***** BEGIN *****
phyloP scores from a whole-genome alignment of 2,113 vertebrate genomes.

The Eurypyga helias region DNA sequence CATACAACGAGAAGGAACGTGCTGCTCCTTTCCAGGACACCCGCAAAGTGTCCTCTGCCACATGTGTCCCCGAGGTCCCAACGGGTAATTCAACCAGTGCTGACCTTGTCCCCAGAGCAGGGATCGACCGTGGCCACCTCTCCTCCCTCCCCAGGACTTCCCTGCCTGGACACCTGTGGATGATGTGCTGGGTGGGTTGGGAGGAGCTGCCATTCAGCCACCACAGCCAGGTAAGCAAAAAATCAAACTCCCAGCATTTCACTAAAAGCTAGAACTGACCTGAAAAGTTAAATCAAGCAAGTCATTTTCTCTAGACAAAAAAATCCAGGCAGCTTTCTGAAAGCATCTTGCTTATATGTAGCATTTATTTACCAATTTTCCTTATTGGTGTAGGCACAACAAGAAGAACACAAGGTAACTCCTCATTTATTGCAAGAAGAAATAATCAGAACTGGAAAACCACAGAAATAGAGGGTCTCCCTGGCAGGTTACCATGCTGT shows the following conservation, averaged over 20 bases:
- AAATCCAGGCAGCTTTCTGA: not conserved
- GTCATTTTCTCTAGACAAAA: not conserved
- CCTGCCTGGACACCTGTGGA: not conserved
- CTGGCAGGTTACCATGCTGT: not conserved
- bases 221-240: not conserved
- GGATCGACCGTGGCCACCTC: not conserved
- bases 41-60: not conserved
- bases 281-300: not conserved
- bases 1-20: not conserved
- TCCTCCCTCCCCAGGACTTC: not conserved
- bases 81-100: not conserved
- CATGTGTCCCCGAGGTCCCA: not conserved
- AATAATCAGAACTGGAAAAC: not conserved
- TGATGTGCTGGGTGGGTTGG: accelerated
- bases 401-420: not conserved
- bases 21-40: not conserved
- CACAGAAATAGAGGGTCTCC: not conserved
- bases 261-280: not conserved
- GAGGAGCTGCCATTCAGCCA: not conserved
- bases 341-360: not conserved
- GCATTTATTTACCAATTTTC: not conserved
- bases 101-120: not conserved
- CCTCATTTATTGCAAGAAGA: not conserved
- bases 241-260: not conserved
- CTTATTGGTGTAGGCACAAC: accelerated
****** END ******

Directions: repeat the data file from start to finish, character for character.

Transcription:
phyloP scores from a whole-genome alignment of 2,113 vertebrate genomes.

The Eurypyga helias region DNA sequence CATACAACGAGAAGGAACGTGCTGCTCCTTTCCAGGACACCCGCAAAGTGTCCTCTGCCACATGTGTCCCCGAGGTCCCAACGGGTAATTCAACCAGTGCTGACCTTGTCCCCAGAGCAGGGATCGACCGTGGCCACCTCTCCTCCCTCCCCAGGACTTCCCTGCCTGGACACCTGTGGATGATGTGCTGGGTGGGTTGGGAGGAGCTGCCATTCAGCCACCACAGCCAGGTAAGCAAAAAATCAAACTCCCAGCATTTCACTAAAAGCTAGAACTGACCTGAAAAGTTAAATCAAGCAAGTCATTTTCTCTAGACAAAAAAATCCAGGCAGCTTTCTGAAAGCATCTTGCTTATATGTAGCATTTATTTACCAATTTTCCTTATTGGTGTAGGCACAACAAGAAGAACACAAGGTAACTCCTCATTTATTGCAAGAAGAAATAATCAGAACTGGAAAACCACAGAAATAGAGGGTCTCCCTGGCAGGTTACCATGCTGT shows the following conservation, averaged over 20 bases:
- AAATCCAGGCAGCTTTCTGA: not conserved
- GTCATTTTCTCTAGACAAAA: not conserved
- CCTGCCTGGACACCTGTGGA: not conserved
- CTGGCAGGTTACCATGCTGT: not conserved
- bases 221-240: not conserved
- GGATCGACCGTGGCCACCTC: not conserved
- bases 41-60: not conserved
- bases 281-300: not conserved
- bases 1-20: not conserved
- TCCTCCCTCCCCAGGACTTC: not conserved
- bases 81-100: not conserved
- CATGTGTCCCCGAGGTCCCA: not conserved
- AATAATCAGAACTGGAAAAC: not conserved
- TGATGTGCTGGGTGGGTTGG: accelerated
- bases 401-420: not conserved
- bases 21-40: not conserved
- CACAGAAATAGAGGGTCTCC: not conserved
- bases 261-280: not conserved
- GAGGAGCTGCCATTCAGCCA: not conserved
- bases 341-360: not conserved
- GCATTTATTTACCAATTTTC: not conserved
- bases 101-120: not conserved
- CCTCATTTATTGCAAGAAGA: not conserved
- bases 241-260: not conserved
- CTTATTGGTGTAGGCACAAC: accelerated